Because I process information much better visually than auditorily, I have put together this e-mail that contains all the information that I currently have to offer. If you all have a chance to look it over before our call and write down and/or e–mail me your questions, we may accomplish more.
What Is Altai? The Altai Mountains in the exact center of Eurasia straddle the borders of Russia, Mongolia, China, and Kazakhstan. They have, from time immemorial, been a place of pilgrimage. They are purportedly the place where global shamanism originated. The veil is thin there, and one of their major spiritual strands is based on encounters with light beings. We will be going to the Russian region of Altai Republic. For a substantial library of articles, photographs, and videos about sacred Altai, see my web site at http://www.AltaiMir.org
Who Am I?
I was called to Altai in a dream by light beings in 1998, to open a “gate” and “translate some tablets.” As far as I know, I have done that, but it appears that there are deeper layers now surfacing. I have been traveling to Altai almost every year, spending almost half my time in Russia during the past decade. In 2006, I founded Altai Mir University, a 501(c)3 nonprofit for the dual purposes of providing international support to the indigenous Altai stewards and sharing the light that comes through Altai out into the world. Each year, I make a 60-mile trek to the base of Mt. Belukha, via the Akkem Valley whenever possible because this valley is well known as a mystical birth canal — as I can also personally attest.
What Are We Guided to Do?
Signals have been coming in from several directions in the past month, that it is time to open an energetic gate in Altai to enable “ancient ones” to come through. This is entirely consistent with ancient (and modern) Altai prophecies that “out of Altai will come hope for the world.”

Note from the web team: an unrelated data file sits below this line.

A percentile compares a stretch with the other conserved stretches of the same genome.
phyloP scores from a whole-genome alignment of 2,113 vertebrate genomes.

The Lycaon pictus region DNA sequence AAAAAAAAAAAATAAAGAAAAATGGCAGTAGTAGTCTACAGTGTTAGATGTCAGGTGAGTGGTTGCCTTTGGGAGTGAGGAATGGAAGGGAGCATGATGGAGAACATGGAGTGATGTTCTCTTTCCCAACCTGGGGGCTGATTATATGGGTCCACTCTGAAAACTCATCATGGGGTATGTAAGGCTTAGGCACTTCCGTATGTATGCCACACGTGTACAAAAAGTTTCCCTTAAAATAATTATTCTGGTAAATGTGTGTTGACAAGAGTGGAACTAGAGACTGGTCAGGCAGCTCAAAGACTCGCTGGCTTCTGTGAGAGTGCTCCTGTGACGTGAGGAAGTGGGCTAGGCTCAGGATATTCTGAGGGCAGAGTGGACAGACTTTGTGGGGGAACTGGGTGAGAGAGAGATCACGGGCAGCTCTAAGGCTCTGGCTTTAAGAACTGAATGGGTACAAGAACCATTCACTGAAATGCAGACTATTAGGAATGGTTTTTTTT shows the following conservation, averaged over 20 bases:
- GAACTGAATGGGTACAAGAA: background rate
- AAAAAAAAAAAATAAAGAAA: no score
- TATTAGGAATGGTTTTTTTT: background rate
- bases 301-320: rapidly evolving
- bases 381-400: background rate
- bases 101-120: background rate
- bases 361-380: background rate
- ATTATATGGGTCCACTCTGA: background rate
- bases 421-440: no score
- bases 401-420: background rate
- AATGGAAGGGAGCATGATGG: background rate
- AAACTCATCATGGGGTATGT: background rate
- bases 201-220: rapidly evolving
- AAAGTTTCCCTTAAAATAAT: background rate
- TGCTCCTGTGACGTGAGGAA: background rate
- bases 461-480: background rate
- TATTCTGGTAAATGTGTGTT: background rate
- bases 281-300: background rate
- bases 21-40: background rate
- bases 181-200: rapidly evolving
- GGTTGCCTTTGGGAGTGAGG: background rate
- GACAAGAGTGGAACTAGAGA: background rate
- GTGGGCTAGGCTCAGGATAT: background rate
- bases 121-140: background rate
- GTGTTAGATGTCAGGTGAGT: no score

How Can We Do It?
I trust we will be guided by Spirit. I will be in Altai beginning in June, to manage an international trek to Mt. Belukha, from July 14-August 4, which you are all welcome to join if it call you (see www.AltaiMir.org/trekinfo.htm for information). I will be available for this group from August 5th – August 26th.
My guidance is that I am not to manage the logistics for this trip, so Larisa’s support in that regard will be greatly appreciated. Even so, I have a lot of important information to share. I have been “given” a basic idea about where we should be prepared to go, but I expect that plans will change according to our guidance when we are actually gathered there.
I understand that we should go first to Kosh Agach District, which is in SE Altai Republic. I understand that we should go to the mountains there, which can be reached by all-terrain vehicles. I know of a shaman who I believe is still in that area, and who has such a vehicle. The other areas are accessible with public transportation.
I understand that next, we should go to Ust Koksa for a couple days and then on to Tyungur in the Ust Koksa District in SW Altai Republic. Unfortunately, there is no direct road from Kosh Agach, so that will require two days’ travel. Tyungur is the trailhead for the trek to Mt. Belukha. Access to all of Ust Koksa District is restricted by the Russian Border Guard, and entry requires rather complicated preparations that must begin NO LATER than 3 months before we might go (which would mean the beginning of May).